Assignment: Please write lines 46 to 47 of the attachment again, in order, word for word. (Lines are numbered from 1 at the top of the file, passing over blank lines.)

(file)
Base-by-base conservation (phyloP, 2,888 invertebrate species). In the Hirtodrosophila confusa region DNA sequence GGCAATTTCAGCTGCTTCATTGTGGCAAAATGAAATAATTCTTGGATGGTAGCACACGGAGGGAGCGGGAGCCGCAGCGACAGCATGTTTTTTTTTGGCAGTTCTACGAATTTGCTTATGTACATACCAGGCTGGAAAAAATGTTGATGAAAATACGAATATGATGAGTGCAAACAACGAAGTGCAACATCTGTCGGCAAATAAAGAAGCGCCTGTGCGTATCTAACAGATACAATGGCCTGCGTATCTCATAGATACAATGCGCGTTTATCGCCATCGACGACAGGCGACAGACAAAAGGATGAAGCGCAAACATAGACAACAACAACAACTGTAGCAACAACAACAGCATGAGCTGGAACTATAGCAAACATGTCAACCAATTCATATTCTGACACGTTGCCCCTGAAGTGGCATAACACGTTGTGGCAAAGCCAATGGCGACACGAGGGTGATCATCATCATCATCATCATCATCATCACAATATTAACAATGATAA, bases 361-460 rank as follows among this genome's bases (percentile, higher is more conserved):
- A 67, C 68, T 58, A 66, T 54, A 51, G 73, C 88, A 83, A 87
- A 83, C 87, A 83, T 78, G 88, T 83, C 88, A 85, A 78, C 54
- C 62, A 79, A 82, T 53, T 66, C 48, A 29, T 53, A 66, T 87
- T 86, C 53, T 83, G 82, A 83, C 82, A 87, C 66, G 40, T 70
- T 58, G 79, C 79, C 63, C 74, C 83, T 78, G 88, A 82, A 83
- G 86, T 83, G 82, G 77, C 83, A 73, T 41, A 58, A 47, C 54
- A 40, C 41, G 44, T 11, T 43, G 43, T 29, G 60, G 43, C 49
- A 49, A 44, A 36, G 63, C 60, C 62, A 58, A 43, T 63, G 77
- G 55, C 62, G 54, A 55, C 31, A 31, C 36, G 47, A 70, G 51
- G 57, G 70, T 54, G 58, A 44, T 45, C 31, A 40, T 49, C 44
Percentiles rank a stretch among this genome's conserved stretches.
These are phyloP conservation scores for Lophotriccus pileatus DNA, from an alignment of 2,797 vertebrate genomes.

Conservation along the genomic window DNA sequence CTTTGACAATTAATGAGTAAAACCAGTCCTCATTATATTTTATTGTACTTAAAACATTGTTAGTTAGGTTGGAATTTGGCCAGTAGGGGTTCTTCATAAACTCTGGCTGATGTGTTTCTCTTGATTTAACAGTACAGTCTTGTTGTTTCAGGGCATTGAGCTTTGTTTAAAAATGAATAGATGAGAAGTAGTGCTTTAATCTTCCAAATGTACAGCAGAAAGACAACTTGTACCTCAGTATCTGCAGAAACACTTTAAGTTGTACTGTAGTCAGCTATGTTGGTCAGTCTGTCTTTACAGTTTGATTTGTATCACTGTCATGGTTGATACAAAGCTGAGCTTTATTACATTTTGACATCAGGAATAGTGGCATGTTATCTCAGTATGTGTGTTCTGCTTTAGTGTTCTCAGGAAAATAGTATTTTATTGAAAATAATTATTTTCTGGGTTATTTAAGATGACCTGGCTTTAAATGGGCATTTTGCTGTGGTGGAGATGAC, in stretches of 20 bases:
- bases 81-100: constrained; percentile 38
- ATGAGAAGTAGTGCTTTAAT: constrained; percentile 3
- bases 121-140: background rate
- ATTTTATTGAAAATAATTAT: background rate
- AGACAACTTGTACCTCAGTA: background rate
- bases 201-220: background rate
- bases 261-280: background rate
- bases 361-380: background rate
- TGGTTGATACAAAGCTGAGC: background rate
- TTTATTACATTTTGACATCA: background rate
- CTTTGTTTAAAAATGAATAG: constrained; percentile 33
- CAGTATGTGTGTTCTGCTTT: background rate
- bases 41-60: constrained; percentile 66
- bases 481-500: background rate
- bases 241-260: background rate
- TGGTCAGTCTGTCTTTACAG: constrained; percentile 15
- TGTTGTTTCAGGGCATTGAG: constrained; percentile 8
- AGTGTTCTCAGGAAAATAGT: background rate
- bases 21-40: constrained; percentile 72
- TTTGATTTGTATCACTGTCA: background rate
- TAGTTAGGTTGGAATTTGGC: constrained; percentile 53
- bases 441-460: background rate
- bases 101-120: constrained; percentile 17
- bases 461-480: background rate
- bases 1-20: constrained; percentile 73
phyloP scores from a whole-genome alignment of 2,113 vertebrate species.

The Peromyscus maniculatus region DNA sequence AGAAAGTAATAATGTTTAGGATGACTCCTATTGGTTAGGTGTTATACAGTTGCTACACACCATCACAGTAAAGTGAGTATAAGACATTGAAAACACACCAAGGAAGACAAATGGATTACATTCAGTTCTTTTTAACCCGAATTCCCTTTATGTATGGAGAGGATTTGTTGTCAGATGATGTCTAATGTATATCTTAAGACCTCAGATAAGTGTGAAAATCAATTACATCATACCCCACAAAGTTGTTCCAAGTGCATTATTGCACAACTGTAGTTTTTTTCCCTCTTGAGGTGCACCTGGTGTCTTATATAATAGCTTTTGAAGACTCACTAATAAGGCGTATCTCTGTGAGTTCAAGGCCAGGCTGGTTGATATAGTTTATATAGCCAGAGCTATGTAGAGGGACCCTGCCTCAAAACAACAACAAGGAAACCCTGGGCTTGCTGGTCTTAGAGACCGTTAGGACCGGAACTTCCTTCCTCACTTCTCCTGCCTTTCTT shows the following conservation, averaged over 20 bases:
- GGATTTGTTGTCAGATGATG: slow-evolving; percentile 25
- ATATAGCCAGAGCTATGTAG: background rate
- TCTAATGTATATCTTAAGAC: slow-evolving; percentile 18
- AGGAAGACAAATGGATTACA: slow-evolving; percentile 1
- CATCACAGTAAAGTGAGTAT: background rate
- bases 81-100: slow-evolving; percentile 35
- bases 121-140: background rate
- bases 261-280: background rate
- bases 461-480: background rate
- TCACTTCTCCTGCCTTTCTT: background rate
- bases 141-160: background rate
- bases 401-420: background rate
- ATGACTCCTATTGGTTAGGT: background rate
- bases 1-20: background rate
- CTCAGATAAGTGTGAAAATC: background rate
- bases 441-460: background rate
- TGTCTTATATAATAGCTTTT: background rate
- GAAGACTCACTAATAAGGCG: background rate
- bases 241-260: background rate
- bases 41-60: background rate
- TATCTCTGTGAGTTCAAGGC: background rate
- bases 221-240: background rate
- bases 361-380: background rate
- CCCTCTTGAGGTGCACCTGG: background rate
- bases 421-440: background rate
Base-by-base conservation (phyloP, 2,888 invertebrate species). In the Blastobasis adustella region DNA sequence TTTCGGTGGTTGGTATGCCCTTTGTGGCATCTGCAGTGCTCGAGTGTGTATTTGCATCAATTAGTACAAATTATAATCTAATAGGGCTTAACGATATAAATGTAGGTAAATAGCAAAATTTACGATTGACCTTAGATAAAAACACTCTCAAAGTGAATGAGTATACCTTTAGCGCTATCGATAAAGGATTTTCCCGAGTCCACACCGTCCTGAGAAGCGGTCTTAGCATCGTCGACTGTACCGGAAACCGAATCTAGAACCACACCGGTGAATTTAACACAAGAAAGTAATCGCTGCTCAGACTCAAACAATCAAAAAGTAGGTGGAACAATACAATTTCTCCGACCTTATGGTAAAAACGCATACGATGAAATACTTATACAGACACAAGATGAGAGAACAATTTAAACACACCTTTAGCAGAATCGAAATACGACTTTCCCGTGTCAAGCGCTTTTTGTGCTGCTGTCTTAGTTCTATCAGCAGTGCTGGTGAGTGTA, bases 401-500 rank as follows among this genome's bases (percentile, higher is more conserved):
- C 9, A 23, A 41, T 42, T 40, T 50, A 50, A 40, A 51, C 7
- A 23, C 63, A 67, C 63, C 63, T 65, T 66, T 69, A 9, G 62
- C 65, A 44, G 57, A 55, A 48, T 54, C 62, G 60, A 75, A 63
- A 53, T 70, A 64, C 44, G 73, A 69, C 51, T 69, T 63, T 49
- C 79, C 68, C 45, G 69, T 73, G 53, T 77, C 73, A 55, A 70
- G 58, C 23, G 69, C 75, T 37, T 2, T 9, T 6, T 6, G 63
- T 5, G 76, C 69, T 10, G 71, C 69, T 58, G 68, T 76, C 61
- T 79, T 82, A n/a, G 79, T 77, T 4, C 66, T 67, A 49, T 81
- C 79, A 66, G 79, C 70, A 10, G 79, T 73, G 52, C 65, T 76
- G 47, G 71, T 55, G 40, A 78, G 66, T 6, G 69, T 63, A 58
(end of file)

- CATCACAGTAAAGTGAGTAT: background rate
- bases 81-100: slow-evolving; percentile 35